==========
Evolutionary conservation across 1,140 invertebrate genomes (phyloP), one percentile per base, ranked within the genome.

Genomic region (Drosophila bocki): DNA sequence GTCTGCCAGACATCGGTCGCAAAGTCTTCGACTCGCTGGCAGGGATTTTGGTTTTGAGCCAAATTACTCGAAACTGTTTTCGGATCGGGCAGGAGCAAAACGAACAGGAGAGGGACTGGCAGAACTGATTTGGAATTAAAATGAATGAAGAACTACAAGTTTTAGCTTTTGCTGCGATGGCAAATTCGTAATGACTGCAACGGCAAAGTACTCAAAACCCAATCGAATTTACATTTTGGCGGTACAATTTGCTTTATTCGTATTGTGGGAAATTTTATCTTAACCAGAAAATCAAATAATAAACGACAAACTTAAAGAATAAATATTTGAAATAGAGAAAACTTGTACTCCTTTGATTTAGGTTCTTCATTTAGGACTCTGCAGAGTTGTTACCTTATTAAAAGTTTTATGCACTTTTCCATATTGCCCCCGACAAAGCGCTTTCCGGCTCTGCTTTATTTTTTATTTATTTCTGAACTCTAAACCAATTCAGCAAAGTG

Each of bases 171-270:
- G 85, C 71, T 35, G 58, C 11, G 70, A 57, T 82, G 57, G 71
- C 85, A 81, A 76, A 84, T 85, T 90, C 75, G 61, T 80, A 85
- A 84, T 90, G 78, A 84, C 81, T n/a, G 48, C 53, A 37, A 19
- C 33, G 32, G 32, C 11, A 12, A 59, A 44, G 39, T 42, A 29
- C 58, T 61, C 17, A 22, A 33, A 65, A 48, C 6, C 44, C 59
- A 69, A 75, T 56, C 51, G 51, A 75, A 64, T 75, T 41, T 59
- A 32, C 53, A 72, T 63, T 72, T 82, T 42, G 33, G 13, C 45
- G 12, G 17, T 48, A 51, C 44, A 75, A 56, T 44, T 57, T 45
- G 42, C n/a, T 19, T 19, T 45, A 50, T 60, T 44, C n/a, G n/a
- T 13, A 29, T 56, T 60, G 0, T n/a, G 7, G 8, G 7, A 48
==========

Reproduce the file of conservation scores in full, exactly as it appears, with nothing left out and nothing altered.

Evolutionary conservation across 1,140 invertebrate genomes (phyloP), one percentile per base, ranked within the genome.

Genomic region (Drosophila bocki): DNA sequence GTCTGCCAGACATCGGTCGCAAAGTCTTCGACTCGCTGGCAGGGATTTTGGTTTTGAGCCAAATTACTCGAAACTGTTTTCGGATCGGGCAGGAGCAAAACGAACAGGAGAGGGACTGGCAGAACTGATTTGGAATTAAAATGAATGAAGAACTACAAGTTTTAGCTTTTGCTGCGATGGCAAATTCGTAATGACTGCAACGGCAAAGTACTCAAAACCCAATCGAATTTACATTTTGGCGGTACAATTTGCTTTATTCGTATTGTGGGAAATTTTATCTTAACCAGAAAATCAAATAATAAACGACAAACTTAAAGAATAAATATTTGAAATAGAGAAAACTTGTACTCCTTTGATTTAGGTTCTTCATTTAGGACTCTGCAGAGTTGTTACCTTATTAAAAGTTTTATGCACTTTTCCATATTGCCCCCGACAAAGCGCTTTCCGGCTCTGCTTTATTTTTTATTTATTTCTGAACTCTAAACCAATTCAGCAAAGTG

Each of bases 171-270:
- G 85, C 71, T 35, G 58, C 11, G 70, A 57, T 82, G 57, G 71
- C 85, A 81, A 76, A 84, T 85, T 90, C 75, G 61, T 80, A 85
- A 84, T 90, G 78, A 84, C 81, T n/a, G 48, C 53, A 37, A 19
- C 33, G 32, G 32, C 11, A 12, A 59, A 44, G 39, T 42, A 29
- C 58, T 61, C 17, A 22, A 33, A 65, A 48, C 6, C 44, C 59
- A 69, A 75, T 56, C 51, G 51, A 75, A 64, T 75, T 41, T 59
- A 32, C 53, A 72, T 63, T 72, T 82, T 42, G 33, G 13, C 45
- G 12, G 17, T 48, A 51, C 44, A 75, A 56, T 44, T 57, T 45
- G 42, C n/a, T 19, T 19, T 45, A 50, T 60, T 44, C n/a, G n/a
- T 13, A 29, T 56, T 60, G 0, T n/a, G 7, G 8, G 7, A 48